Well, do ontolo..., sorry, does logical KR work - go beyond data modelling practice and technology? Im not sure what the latter refers to, exactly.

 What is new with the advent of these technologies and practices?

  * Lifting the burden of explicit management of identifiers as elements of data models?  Check.
  * Making things exchangeable on the web?  Check.
  * Automated theorem proving.  Bzzzt - not new

Well, to be fair to the DL guys, a lot of the current projects are pushing the state of that art in new ways. Had you heard about hypertableaux before last year? And when did anyone before this generation apply ATP to hundreds of thousands of sentences in serious commercial applications?

I don't see anything else (but I'm willing to be convinced).  Proceeding from the assumption there is nothing else, I say who cares?  All of the energy poured into the Semantic Web concept has all been based on an unsubstantiated hypothesis that somehow, coherence will emerge from little pieces of web-exchangeable logic floating around, the net effect of which will be measurably better than what IT has achieved in the 45 years preceding the Semantic Web.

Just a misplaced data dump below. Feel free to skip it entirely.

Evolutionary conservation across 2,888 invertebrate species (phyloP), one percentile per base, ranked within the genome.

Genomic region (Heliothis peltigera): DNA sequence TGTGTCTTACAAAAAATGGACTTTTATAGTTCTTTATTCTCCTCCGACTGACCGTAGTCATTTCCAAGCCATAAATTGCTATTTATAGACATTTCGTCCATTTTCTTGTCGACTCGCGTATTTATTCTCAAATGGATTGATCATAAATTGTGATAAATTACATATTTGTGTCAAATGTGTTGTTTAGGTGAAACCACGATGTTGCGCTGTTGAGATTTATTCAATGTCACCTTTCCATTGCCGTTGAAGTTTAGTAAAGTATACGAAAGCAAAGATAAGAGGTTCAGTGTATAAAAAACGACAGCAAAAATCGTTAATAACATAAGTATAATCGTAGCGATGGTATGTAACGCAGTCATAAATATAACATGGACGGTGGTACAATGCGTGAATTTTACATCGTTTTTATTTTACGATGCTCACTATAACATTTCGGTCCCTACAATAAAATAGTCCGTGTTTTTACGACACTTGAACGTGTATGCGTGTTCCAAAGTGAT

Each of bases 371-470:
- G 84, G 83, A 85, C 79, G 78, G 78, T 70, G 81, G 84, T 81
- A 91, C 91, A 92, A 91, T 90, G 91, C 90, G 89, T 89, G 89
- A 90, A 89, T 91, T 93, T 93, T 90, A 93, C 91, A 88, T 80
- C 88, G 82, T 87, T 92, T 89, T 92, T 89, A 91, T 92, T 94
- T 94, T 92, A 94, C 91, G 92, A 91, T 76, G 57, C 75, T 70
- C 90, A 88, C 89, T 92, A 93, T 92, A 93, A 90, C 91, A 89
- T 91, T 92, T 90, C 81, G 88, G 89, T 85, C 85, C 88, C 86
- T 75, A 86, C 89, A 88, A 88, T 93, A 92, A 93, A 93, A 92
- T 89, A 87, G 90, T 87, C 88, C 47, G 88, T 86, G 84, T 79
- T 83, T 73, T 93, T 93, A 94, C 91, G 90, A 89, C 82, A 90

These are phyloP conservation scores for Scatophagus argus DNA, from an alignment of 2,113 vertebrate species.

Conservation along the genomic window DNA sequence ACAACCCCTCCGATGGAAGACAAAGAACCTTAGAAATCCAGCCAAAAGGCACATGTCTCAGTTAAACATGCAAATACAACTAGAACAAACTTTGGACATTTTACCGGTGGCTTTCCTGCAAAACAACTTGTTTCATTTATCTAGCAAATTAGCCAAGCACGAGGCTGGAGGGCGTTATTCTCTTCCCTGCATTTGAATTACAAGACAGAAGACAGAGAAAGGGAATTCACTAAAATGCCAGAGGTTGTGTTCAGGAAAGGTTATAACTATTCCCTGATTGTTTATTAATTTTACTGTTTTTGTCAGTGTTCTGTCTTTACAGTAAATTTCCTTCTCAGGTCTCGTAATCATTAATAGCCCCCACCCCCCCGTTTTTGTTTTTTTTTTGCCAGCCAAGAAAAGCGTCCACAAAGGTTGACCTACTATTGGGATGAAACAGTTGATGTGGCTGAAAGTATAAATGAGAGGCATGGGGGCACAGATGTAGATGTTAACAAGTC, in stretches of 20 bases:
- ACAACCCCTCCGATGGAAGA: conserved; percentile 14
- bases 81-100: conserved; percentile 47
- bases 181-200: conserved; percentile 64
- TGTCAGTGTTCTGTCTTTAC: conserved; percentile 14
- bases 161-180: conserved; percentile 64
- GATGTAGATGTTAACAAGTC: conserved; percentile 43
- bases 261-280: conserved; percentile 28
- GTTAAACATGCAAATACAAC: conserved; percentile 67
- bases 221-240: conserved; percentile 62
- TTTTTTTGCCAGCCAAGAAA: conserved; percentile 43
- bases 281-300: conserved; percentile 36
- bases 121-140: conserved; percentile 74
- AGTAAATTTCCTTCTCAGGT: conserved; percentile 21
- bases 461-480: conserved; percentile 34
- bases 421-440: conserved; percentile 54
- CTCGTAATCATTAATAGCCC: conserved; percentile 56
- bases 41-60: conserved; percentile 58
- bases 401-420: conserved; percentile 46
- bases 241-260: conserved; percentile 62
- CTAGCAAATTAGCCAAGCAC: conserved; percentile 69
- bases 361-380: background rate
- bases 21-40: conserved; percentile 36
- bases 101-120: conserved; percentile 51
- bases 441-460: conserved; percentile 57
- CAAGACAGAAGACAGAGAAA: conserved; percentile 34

Oh hell, another troglodyte semantic-web basher. Look, what the SWeb is all about so far is setting standards. That took a number of years and was a hell of a lot of the total energy, and it wasn't exactly research. But nobody in the previous 45 years had even thought of doing that. IT simply hasn't approached this topic, or ever had this ambition, or ever considered the issues that arise when you do (and take it seriously). Common Logic is almost wholly motivated by the thinking that comes out of this. For evidence that IT wouldn't have done it right, look at what it did do, viz. KIF and CycL.

Most of the rest of any energy expended has either been extending the state of the various arts (notably tableaux reasoners) or 'social' projects such as FOAF. The hypothesis that you refer to is only one way that the SWeb is expected to evolve. Many people don't buy into this notion (I do, but I think Im in the minority) and they may be right; there are all kinds of other models of how the SWeb might go.

Pat, you're big on evidence.  What evidence is there that the above hypothesis is correct?

Well, its too early to ask for anything conclusive, but the success of things like RSS and FOAF suggests that it is certainly a live option. What I think is important about the SWeb is that it at enables such ideas to be pursued. Without something of the scale of the Web, it is impossible to even contemplate such an idea, or to run any experiments.

 What evidence is there that it is more correct than the hypothesis that there is something more to "ontology" than data modeling or automated theorem proving or the "new" features cited above?

I'd say absolutely no evidence for that second hypothesis at all. Can you point me at any way of using OWL or RDF content which does not amount to some kind of KR work and involve ATP (in a broad enough sense) ? What "something more" do you have in mind?